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Anita: Gallery Demands

Hi everyone, you may remember me from the recent Breakfast interview. Miranda kindly invited me to be a contributor here and I was most excited to accept. The response to my interview was such a warm and flattering one (Thank you!) and a couple of the responses stirred some emotions in me that I felt would make an interesting subject for my first post here.

Juliet wrote: ‘I love your artwork, especially the wonderful pen and ink, watercolor drawings. They have such charm. In a society where recognition is still largely in the hands of galleries who continue to insist that one’s work be “limited to one or two styles” (quote from a recent gallery rejection), it is especially pleasing to see such a great variety of styles displayed in your work – all so well done and so pleasing to look at. Congratulations, and thank you!’

Juliet’s experience got me all fired up…
I paint with my heart and, as I do, I drift away into my very own piece of Heaven here on Earth. Style, rules, and gallery’s requirements don’t even enter my head. I paint with my changing moods, sketch through my changing days and refuse point blank to be told how to express this by anyone. If that means I remain forever a ‘poor artist’ so be it. In my opinion it would be far poorer for me to sacrifice the one area in my life where I can fly and be totally free from what the rest of the world demands of me. Sometimes we have to keep a little something just for ourselves, for me that something is art and it’s far too precious to me to be compromised by categorisation, cash or someone who believes they have the right to restrict my emotions and dreams. I guess it’s a matter of deciding what your art means to you, it’s such a personal thing.

Miranda wrote:
‘It’s a very interesting question…in the art world, an artist is expected to have a “voice” in the same way that a fiction writer should, correct? Although a writer’s voice can change dramatically from work to work. Hmmm – I need to mull this over some more.’

Miranda is so right, it is an interesting question and I mulled it over too…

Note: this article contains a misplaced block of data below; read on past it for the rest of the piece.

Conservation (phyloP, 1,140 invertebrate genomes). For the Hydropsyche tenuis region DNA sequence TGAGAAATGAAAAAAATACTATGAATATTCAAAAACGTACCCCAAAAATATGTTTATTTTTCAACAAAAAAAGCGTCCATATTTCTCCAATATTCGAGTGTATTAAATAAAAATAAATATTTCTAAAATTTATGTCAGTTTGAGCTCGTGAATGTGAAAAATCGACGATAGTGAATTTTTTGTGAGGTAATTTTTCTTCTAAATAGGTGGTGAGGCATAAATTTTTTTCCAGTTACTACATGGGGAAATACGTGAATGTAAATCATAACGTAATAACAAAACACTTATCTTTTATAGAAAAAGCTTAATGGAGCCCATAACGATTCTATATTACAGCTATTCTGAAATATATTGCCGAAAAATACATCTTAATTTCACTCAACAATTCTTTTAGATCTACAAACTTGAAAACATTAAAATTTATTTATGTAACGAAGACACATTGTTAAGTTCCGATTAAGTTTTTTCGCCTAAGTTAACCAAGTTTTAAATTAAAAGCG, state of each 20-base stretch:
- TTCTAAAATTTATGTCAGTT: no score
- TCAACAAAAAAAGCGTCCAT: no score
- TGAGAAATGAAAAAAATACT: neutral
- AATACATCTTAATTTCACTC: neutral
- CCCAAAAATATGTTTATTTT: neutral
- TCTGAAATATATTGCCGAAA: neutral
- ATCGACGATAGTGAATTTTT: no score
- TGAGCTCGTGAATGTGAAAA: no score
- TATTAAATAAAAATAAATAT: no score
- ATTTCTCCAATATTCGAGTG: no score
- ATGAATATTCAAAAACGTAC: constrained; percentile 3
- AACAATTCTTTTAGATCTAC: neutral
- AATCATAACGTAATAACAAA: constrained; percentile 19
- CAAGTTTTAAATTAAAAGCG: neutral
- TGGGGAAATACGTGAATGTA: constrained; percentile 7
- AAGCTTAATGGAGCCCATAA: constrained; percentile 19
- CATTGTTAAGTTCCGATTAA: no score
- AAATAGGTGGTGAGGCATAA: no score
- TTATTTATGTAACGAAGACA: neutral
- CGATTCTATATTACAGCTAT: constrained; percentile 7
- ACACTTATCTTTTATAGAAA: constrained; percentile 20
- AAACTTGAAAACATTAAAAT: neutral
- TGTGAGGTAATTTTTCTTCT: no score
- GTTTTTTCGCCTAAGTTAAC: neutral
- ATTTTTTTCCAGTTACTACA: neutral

My own voice changes, as I grow, as I breathe. My opinions alter as I learn. My approach differs as I discover. My emotions display themselves in a rainbow of colours. I am ever changing, learning, exploring…

A thought then:

If you held the same ‘voice’ through your entire life, would that make you colourful or stagnant…clever or ignorant?

Art, for me, is a personal adventure where I can take risks, pour my heart out, become part of a fantasy and drift. It’s the messy cupboard under the stairs in a world of order, a tardis of magic in a world of restrictions, a mirror where I appear clearer to myself each and every day and to me…
…That’s priceless!

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8 Comments Post a comment
  1. cathy #

    oh great! i’d love to hear more from the visual artists here anytime..we writers tend to monopolize in the word dept.

    now, i just want to know where the musicians are hiding…

    thanks for:

    ‘In my opinion it would be far poorer for me to sacrifice the one area in my life where I can fly and be totally free from what the rest of the world demands of me.’

    i’m putting on my wall of quotes that keep me on track.

    November 13, 2008
  2. Well said Anita… very well said. I think I’ll snag that Anita quote as well…. it’s time for a new banner quote except I’m picking this one…
    “Sometimes we have to keep a little something just for ourselves, for me that something is art ” ANITA DAVIES…

    LOVE IT !

    November 13, 2008
  3. anitadavies #

    Thank you Cathy and Elaine, so pleased you found something positive to connect with in my post. 🙂

    November 13, 2008
  4. Anita, I wonder–have you ever encountered this kind of feedback yourself? That you should focus on one particular style or another? Clearly, you wouldn’t be fazed by such feedback — for all of the excellent reasons you outline above — but I wonder if you’ve ever been pressured by the artistic “powers” that be…?

    November 13, 2008
  5. Juliet #

    This is a wonderful discussion. Your joy in what you do clearly shines through your work.